Another shortish walk, an hour and a half. But I found a house I've been looking for since I got my hist list. Every time I go past the corner of Penang Street on the bus to Gosford, I look for the 1907 house and don't find it. And no wonder. It's barely visble from Penang and not visible from Brisbane water Drive unless you know exactly where to look (beside the retirement village opposite the B&B).
It's a nice old Federation cottage with flat arched windows and a large frangipani at the front. Flat arches are those vertical rows of bricks over a window and they're not often arched. The chimneys were great. Tall elegant concrete things topped by the standard terracotta pepperpots of the time. The veranda wasn't wrap-around. I could see only the back, one side and the front but the back had no veranda. There was a small 1940s garage there instead. The roof had red 1940s tiles on it too, no shingles. But with all those big gums across the front of the block dropping their leaves on it, a shingle roof would've been well and truly buggered by the forties.
Mount Penang isn't the oficial name of the hill Penang Street goes up, but it's steep in places so I'm betting the locals call it Mount Penang. The garbage truck had to heave itself up the steepest part in low gear and turning round at the top didn't look like a picnic. It's a dead end like so many of the streets on the ridgesides. At the top there's a trail going up into the bush. It's not part of the Great North Walk. It goes from Pt Clare to Park's Bay and looking at my contour map it's along the ridgetop or just behind it.
The name of Penang Street interests me. The houses are forties and seventies plus a few sixties. Penang is famous in Australia (and America) due to the Vietnam war. So the timing of naming the street Penang interests me. I'm thinking, with all the kerfuffle about the war in the seventies it wasn't named Penang then. Another item for my research when I get back to it. Which is looking like after Christmas.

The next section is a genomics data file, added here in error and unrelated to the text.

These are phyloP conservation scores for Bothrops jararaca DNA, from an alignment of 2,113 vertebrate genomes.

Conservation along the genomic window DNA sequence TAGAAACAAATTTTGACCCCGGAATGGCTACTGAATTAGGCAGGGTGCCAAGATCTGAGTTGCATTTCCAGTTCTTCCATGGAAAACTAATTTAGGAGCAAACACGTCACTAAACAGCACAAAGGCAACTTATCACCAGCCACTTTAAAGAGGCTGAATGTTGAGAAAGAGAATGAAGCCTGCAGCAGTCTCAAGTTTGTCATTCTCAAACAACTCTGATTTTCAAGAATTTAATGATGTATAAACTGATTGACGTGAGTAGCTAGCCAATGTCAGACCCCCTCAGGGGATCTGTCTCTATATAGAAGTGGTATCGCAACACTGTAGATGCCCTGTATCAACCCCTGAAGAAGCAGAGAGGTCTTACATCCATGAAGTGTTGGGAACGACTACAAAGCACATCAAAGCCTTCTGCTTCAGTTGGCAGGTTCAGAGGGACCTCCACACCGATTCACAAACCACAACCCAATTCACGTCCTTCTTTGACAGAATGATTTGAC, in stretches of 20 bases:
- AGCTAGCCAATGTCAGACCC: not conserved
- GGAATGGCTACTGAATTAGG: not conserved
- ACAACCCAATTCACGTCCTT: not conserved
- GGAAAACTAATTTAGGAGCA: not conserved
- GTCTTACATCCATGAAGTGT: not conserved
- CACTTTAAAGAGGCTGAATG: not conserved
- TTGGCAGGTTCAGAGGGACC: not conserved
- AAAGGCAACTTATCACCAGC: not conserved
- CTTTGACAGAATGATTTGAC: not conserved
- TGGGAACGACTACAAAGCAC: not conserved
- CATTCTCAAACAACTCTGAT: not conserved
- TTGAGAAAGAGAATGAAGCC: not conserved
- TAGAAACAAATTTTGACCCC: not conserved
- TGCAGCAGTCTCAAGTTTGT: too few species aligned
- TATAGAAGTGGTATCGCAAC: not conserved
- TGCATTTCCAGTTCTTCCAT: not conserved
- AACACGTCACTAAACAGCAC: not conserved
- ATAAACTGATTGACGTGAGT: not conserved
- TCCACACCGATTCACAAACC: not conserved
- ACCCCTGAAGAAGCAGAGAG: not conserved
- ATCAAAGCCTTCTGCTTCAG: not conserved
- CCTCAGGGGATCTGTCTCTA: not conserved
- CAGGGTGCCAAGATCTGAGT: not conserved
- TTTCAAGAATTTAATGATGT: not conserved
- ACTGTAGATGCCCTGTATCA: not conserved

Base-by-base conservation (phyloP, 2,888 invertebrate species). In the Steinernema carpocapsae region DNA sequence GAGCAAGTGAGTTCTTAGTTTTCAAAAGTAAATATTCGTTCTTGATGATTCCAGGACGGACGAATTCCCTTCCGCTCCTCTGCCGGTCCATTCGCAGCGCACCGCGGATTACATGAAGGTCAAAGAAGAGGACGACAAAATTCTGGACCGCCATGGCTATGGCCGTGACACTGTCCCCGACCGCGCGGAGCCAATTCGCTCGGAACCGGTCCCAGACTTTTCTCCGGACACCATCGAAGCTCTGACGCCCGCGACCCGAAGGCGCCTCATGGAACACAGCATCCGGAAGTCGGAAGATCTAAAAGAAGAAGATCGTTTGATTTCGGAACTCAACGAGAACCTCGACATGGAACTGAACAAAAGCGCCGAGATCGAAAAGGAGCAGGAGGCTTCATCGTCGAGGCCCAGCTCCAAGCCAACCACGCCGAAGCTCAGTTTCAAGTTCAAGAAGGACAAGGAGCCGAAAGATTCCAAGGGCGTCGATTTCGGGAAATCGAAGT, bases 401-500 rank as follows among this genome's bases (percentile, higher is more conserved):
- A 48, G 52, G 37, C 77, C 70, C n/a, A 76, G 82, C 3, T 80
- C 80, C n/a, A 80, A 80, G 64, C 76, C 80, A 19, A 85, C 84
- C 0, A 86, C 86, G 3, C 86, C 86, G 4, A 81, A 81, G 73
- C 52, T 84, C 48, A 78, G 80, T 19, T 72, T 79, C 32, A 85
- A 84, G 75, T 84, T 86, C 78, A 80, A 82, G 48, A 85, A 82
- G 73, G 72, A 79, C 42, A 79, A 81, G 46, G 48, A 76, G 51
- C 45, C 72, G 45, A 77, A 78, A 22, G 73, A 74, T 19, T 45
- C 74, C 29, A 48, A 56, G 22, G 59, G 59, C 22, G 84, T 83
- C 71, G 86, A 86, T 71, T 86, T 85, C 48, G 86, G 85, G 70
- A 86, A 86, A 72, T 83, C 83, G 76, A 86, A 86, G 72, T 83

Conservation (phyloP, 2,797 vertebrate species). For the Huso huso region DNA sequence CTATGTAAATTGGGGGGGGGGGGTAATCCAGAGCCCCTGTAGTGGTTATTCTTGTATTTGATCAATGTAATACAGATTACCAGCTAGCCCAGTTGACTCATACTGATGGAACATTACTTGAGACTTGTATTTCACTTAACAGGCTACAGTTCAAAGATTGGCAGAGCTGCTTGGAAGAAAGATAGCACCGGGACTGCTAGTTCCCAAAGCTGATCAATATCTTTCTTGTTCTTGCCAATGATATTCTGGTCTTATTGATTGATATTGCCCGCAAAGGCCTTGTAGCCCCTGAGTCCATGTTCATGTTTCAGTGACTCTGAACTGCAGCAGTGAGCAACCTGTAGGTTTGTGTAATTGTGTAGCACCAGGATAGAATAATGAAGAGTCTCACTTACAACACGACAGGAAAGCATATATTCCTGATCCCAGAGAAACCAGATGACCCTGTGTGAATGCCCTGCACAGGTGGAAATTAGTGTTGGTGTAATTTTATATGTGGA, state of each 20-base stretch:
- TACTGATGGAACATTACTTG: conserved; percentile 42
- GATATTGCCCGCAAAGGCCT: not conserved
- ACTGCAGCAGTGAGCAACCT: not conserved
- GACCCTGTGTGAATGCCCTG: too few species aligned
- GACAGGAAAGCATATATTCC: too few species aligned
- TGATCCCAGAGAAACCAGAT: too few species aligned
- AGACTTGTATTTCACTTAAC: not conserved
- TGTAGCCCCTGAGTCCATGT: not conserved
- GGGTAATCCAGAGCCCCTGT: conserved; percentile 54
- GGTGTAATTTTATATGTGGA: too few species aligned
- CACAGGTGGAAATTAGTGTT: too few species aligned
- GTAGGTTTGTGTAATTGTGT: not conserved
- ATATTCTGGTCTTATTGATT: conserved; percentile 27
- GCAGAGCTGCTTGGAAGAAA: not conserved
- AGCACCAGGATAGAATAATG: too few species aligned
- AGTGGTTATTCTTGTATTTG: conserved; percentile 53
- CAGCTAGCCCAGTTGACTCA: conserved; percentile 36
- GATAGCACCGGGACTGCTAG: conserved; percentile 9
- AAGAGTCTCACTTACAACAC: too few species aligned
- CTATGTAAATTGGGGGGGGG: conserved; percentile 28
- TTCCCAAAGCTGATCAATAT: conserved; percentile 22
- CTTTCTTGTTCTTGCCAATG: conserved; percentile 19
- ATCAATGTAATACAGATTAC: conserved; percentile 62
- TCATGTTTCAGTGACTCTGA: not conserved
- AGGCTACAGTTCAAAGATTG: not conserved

From the top end of Penang The view was not bad. Between the trees on my right I could see Gosford and I'd bet ten bucks the house on that side of the road could see down into the cool green water of Fagan's Bay. Dead ahead was Longnose (Point Frederick) with Ironbark Point and the hill of Terrigal behind it like layer cake. It was a hazy day and the hills and ridges I was looking at were still in shadow. They were dark green and soft with haze and the water was blinding silver with the morning sun on it. The wind had died down again. The cicadas were going mental on the ridgeside behind me and the sweat was trickling down my spine. I took a picture and scurried off into the shade.
There was a beautiful wind at dawn. Soft and cool. The sky was overcast and it looked like a cool morning ahead. But the wind kept dying away and it was hot and sticky. As I was coming home people were plodding miserably along the footpaths to the station, already sweaty. There's a slight breeze coming in the window now but I can feel the heat off next door's roof. Afternoon storms forecast again. Can't hardly wait.